Taxi drivers already have to contend with a lot of crap. Drunk passengers, angry passengers, passengers who insist on eating tuna casserole in the backseat, Uber, criminals… the list goes on. Add this to the list of grievances: Some cab drivers are making more money for doing the same job as others in NYC, even if riders tip the same.
Most people use the default percentage options when paying for a New York cab. That means they just press 20% on the sales machine instead of calculating it themselves. But two cab rides taken an identical distance with one rider can wind up with different results for that default 20% tip. Differences in tipping software added an extra $5.2 million to the coffers of cabbies using one system over another.
Quantitative analyst Ben Wellington investigated the strange tipping discrepancy after Businessweek published an article about tipping practices. The Businessweek article said that people tip 1% more at 4 PM, a stat that Wellington found bizarre. He dug into the methodology of the article, which used publicly available data about NYC taxi rides paid for by credit cards, and realized Businessweek’s data science was messed up.
People weren’t suddenly becoming more generous as the day wound down. Instead, they were tipping the same as always. But the tipping software for about half the taxis was including a surcharge that begins at 4 PM in its calculated tip, causing an increase. That tipping software, Creative Mobile Technologies, includes surcharge and tax in its tip calculation, while competitor Verifone does not. This means people who ride in cabs with CMT end up paying more for their ride because the default tip options wind up being more expensive.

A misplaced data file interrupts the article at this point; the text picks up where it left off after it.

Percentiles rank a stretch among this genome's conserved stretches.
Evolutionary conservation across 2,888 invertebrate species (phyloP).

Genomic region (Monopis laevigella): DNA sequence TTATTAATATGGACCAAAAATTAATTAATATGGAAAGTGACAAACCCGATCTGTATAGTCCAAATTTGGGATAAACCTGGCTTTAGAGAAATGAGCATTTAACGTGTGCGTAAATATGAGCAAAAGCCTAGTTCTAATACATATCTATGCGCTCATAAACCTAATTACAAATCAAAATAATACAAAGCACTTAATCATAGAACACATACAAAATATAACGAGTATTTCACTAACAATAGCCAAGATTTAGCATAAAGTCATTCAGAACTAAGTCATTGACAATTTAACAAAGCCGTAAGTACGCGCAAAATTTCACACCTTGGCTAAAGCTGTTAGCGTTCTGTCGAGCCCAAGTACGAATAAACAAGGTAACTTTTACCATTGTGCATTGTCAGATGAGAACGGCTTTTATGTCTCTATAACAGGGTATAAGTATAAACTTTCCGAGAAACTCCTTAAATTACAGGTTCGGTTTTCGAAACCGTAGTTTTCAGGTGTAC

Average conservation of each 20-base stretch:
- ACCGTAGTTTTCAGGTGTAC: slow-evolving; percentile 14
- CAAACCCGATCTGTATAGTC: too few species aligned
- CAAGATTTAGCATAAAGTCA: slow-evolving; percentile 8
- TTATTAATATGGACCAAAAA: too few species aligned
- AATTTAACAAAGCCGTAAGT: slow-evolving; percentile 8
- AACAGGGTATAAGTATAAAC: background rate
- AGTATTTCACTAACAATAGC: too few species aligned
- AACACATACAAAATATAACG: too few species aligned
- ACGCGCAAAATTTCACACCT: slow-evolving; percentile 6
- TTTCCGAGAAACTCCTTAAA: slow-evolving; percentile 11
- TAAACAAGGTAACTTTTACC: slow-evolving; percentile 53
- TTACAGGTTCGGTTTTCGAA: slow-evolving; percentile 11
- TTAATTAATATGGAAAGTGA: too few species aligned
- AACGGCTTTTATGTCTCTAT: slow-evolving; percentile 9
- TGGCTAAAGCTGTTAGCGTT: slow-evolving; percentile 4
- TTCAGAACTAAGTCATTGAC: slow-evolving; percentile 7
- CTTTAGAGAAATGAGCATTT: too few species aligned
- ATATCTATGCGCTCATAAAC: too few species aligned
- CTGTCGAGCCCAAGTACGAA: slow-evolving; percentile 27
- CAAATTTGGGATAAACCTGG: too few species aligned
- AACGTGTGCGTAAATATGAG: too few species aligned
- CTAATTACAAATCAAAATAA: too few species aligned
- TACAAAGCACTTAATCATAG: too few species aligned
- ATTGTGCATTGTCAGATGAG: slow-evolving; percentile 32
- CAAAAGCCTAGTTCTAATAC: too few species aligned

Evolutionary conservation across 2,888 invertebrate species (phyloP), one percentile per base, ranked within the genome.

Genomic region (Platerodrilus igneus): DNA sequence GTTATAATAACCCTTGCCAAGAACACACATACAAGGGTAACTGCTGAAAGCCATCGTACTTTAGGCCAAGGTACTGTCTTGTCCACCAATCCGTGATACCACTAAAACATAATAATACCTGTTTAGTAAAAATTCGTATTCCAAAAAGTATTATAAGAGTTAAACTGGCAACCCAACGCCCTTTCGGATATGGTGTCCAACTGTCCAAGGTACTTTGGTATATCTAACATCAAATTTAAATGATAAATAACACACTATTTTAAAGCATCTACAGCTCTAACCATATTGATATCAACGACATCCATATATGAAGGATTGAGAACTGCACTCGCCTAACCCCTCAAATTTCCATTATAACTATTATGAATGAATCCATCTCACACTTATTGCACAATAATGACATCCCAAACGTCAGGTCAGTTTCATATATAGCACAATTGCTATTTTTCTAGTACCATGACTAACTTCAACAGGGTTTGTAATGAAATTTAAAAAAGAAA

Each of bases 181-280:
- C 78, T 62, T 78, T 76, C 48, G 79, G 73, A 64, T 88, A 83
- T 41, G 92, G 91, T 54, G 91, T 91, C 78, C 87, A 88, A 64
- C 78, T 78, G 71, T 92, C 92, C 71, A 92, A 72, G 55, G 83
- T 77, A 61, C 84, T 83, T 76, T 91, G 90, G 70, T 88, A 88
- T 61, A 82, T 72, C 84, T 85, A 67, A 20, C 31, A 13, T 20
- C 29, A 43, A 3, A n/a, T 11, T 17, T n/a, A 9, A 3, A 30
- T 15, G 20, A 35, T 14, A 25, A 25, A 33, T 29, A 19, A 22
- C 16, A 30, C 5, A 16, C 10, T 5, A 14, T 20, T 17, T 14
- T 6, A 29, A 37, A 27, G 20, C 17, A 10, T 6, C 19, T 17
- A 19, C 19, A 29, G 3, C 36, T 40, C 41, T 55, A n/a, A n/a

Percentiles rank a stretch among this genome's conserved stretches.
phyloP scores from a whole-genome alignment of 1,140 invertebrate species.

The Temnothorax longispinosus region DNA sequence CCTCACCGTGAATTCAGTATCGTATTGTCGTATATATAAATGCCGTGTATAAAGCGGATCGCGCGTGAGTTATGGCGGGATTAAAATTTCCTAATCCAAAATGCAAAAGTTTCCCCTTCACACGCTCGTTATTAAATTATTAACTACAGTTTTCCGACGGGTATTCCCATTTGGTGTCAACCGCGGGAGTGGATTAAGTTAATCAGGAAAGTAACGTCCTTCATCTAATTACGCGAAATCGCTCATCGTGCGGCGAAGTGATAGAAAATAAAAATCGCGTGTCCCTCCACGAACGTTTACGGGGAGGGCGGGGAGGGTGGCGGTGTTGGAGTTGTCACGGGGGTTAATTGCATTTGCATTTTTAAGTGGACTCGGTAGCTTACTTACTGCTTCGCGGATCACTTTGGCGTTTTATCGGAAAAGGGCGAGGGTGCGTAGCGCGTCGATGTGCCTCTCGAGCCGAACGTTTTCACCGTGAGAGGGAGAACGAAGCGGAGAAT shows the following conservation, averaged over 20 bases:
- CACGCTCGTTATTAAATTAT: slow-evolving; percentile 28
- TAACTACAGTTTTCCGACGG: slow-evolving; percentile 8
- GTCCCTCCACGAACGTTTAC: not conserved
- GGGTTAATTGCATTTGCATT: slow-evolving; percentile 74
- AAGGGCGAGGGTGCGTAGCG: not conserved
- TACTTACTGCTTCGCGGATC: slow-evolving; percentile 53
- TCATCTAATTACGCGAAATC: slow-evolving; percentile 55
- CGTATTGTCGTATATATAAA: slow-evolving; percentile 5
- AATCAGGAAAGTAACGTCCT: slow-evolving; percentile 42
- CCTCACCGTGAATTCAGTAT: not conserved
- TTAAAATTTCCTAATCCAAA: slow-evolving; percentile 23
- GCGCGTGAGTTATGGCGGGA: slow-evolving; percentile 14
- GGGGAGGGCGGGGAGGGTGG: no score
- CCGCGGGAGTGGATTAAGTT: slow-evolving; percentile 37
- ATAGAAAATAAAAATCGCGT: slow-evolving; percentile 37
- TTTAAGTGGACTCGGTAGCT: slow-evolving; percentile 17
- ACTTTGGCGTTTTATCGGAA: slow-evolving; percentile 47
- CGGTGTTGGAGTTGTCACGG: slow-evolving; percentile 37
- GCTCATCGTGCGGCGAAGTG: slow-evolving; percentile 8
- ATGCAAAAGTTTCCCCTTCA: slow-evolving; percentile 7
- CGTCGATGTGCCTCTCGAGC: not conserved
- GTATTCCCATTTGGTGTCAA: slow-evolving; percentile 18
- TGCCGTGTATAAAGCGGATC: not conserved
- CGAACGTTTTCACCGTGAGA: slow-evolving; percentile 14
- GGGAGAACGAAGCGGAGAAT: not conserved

Wellington looked at the total excess tips amassed by CMT drivers:
To estimate the total size of excess tips, I looked at the subset of CMT processed credit card rides where users used default tips. The excess tips in 2013 amounted to about $2.0 million in tips from tolls and $3.2 million in tips from the $0.50 MTA tax on most standard rides, for an annual total of about $5.2 million in extra tips. That’s about $200 in extra tips on average for each unique driver of CMT enabled cabs per year!
This is good news for CMT drivers, but it’s unfair to drivers with Verifone…and to people who, reasonably, assume that the default tip isn’t including surcharges, taxes, and tolls.